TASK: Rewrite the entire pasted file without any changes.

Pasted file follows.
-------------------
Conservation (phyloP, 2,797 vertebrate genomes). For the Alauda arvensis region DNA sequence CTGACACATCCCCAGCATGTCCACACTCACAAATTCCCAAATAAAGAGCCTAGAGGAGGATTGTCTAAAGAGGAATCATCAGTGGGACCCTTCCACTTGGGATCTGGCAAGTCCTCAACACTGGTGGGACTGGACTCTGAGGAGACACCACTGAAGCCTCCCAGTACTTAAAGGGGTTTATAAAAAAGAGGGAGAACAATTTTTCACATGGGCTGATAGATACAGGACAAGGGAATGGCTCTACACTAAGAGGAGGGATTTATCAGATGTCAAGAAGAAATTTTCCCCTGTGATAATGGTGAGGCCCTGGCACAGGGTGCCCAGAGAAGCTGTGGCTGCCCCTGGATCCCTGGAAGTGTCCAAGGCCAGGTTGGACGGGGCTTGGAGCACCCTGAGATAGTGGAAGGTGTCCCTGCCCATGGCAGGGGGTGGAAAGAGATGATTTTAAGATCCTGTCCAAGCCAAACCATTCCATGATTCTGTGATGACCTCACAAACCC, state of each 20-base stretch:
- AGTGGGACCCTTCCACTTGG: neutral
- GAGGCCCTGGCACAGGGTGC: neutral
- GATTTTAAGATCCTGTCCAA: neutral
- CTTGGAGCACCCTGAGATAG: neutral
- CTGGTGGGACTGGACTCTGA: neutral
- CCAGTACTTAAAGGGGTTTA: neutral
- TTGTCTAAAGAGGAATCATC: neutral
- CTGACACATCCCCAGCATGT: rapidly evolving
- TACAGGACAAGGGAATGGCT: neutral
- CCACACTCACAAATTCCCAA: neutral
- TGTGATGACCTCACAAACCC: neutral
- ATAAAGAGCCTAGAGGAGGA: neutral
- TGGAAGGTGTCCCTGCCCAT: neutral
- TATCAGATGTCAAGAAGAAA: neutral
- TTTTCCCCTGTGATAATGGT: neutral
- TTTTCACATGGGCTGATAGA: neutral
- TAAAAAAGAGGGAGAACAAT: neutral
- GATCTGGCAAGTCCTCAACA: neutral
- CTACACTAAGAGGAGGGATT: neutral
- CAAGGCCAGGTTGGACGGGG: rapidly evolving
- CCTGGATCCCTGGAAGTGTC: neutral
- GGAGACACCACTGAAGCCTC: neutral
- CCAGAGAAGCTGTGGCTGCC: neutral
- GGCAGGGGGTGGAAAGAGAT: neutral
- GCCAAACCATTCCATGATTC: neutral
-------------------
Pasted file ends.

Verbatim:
Conservation (phyloP, 2,797 vertebrate genomes). For the Alauda arvensis region DNA sequence CTGACACATCCCCAGCATGTCCACACTCACAAATTCCCAAATAAAGAGCCTAGAGGAGGATTGTCTAAAGAGGAATCATCAGTGGGACCCTTCCACTTGGGATCTGGCAAGTCCTCAACACTGGTGGGACTGGACTCTGAGGAGACACCACTGAAGCCTCCCAGTACTTAAAGGGGTTTATAAAAAAGAGGGAGAACAATTTTTCACATGGGCTGATAGATACAGGACAAGGGAATGGCTCTACACTAAGAGGAGGGATTTATCAGATGTCAAGAAGAAATTTTCCCCTGTGATAATGGTGAGGCCCTGGCACAGGGTGCCCAGAGAAGCTGTGGCTGCCCCTGGATCCCTGGAAGTGTCCAAGGCCAGGTTGGACGGGGCTTGGAGCACCCTGAGATAGTGGAAGGTGTCCCTGCCCATGGCAGGGGGTGGAAAGAGATGATTTTAAGATCCTGTCCAAGCCAAACCATTCCATGATTCTGTGATGACCTCACAAACCC, state of each 20-base stretch:
- AGTGGGACCCTTCCACTTGG: neutral
- GAGGCCCTGGCACAGGGTGC: neutral
- GATTTTAAGATCCTGTCCAA: neutral
- CTTGGAGCACCCTGAGATAG: neutral
- CTGGTGGGACTGGACTCTGA: neutral
- CCAGTACTTAAAGGGGTTTA: neutral
- TTGTCTAAAGAGGAATCATC: neutral
- CTGACACATCCCCAGCATGT: rapidly evolving
- TACAGGACAAGGGAATGGCT: neutral
- CCACACTCACAAATTCCCAA: neutral
- TGTGATGACCTCACAAACCC: neutral
- ATAAAGAGCCTAGAGGAGGA: neutral
- TGGAAGGTGTCCCTGCCCAT: neutral
- TATCAGATGTCAAGAAGAAA: neutral
- TTTTCCCCTGTGATAATGGT: neutral
- TTTTCACATGGGCTGATAGA: neutral
- TAAAAAAGAGGGAGAACAAT: neutral
- GATCTGGCAAGTCCTCAACA: neutral
- CTACACTAAGAGGAGGGATT: neutral
- CAAGGCCAGGTTGGACGGGG: rapidly evolving
- CCTGGATCCCTGGAAGTGTC: neutral
- GGAGACACCACTGAAGCCTC: neutral
- CCAGAGAAGCTGTGGCTGCC: neutral
- GGCAGGGGGTGGAAAGAGAT: neutral
- GCCAAACCATTCCATGATTC: neutral